Cody Bowker of Bowdoinham, a junior at Thornton Academy, believes all of the tools have made him a better player. Bowker is committed to Georgetown University as a pitcher and outfielder.

Cody Bowker of Thornton Academy takes pitches while training at The Edge Academy last week. Bowker was being monitored with HitTrax, which monitors pitch location, exit speed and other factors. Shawn Patrick Ouellette/Staff Photographer Buy this Photo

“The next level is the analytic stuff, seeing your hips, your chest, your shoulders, your arms, your legs all come together and you can’t really see that or feel that just hitting off the tee,” Bowker said. “It brings you up to another level and then you learn to recognize stuff because of the technology.”

The technology also increases the fun level and provides immediate positive reinforcement.

“It’s a lot more fun than hitting off a tee 200 times,” said Frink, the Scarborough High junior, who is being recruited by several Division I programs, including West Virginia, Seton Hall and Rutgers. “You’re able to see how fast you’re hitting the ball and where you hit it. And you’re able to hit on a (virtual) major league field.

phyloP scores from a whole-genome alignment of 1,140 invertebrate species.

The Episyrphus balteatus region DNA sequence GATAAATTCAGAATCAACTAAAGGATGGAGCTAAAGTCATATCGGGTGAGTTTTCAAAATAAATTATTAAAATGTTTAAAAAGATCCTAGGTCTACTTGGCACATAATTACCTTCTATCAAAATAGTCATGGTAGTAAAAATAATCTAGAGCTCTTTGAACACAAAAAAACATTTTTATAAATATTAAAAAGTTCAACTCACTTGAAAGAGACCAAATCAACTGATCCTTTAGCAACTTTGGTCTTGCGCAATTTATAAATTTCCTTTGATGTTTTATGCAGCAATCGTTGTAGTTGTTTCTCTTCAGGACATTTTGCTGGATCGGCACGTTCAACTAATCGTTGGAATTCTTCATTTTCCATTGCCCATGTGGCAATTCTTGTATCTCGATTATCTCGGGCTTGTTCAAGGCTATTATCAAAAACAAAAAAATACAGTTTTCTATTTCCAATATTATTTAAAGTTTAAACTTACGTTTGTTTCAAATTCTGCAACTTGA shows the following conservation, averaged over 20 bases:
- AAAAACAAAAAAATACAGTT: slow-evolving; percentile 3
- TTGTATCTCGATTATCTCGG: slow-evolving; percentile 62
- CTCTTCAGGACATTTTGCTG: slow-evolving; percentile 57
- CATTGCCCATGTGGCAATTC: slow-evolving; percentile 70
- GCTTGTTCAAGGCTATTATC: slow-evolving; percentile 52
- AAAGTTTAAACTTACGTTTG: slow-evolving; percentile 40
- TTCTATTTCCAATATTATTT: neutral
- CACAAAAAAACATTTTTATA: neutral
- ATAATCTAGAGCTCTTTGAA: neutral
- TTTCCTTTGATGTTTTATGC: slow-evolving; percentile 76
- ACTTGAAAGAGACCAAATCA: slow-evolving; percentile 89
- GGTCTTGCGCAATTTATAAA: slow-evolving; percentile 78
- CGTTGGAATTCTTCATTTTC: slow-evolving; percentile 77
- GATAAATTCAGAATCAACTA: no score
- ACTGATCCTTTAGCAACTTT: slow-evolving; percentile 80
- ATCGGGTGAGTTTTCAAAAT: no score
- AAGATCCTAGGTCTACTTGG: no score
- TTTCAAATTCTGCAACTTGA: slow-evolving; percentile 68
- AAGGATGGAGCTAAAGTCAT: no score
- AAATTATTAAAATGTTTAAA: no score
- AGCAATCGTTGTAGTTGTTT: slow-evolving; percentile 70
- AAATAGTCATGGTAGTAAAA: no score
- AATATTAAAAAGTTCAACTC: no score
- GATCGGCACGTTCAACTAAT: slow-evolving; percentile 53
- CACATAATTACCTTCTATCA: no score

“For myself, when I see myself improve and beat my personal best, it makes me want to top that personal best.”

But high-tech gadgets are not the be-all, end-all.

Copp said it’s essential that coaches have the ability to relate to their players, while understanding every player has different strengths and weaknesses that require individualized training programs.

Bowker reminds himself to not develop bad habits while chasing “a number.”

“I want to hit the ball 105, 110 miles an hour and I’m in the cage taking huge hacks,” Bowker said. “Yeah, I might get one 105 but the rest are maybe pop-ups and swings and misses. I’ve had to learn how to use it to my advantage and then kind of put it down when I don’t need it.”

And, ultimately, technology only helps a player prepare.

“You can get as much technology as you want but there’s nothing better than playing an actual game. That’s the most beneficial to anybody,” Bowker said.

Technology might not cinch a college scholarship but it does help a player get noticed, said Derba, the UMaine coach.

“The value for me is really for the initial, ‘Hey, let’s go see somebody,'” he said. “I’ve seen a lot of really good batting practice hitters and in a game they can’t catch up to an 85 mile an hour fastball, or a pitcher with a really great spin rate but he can’t throw strikes in a game.”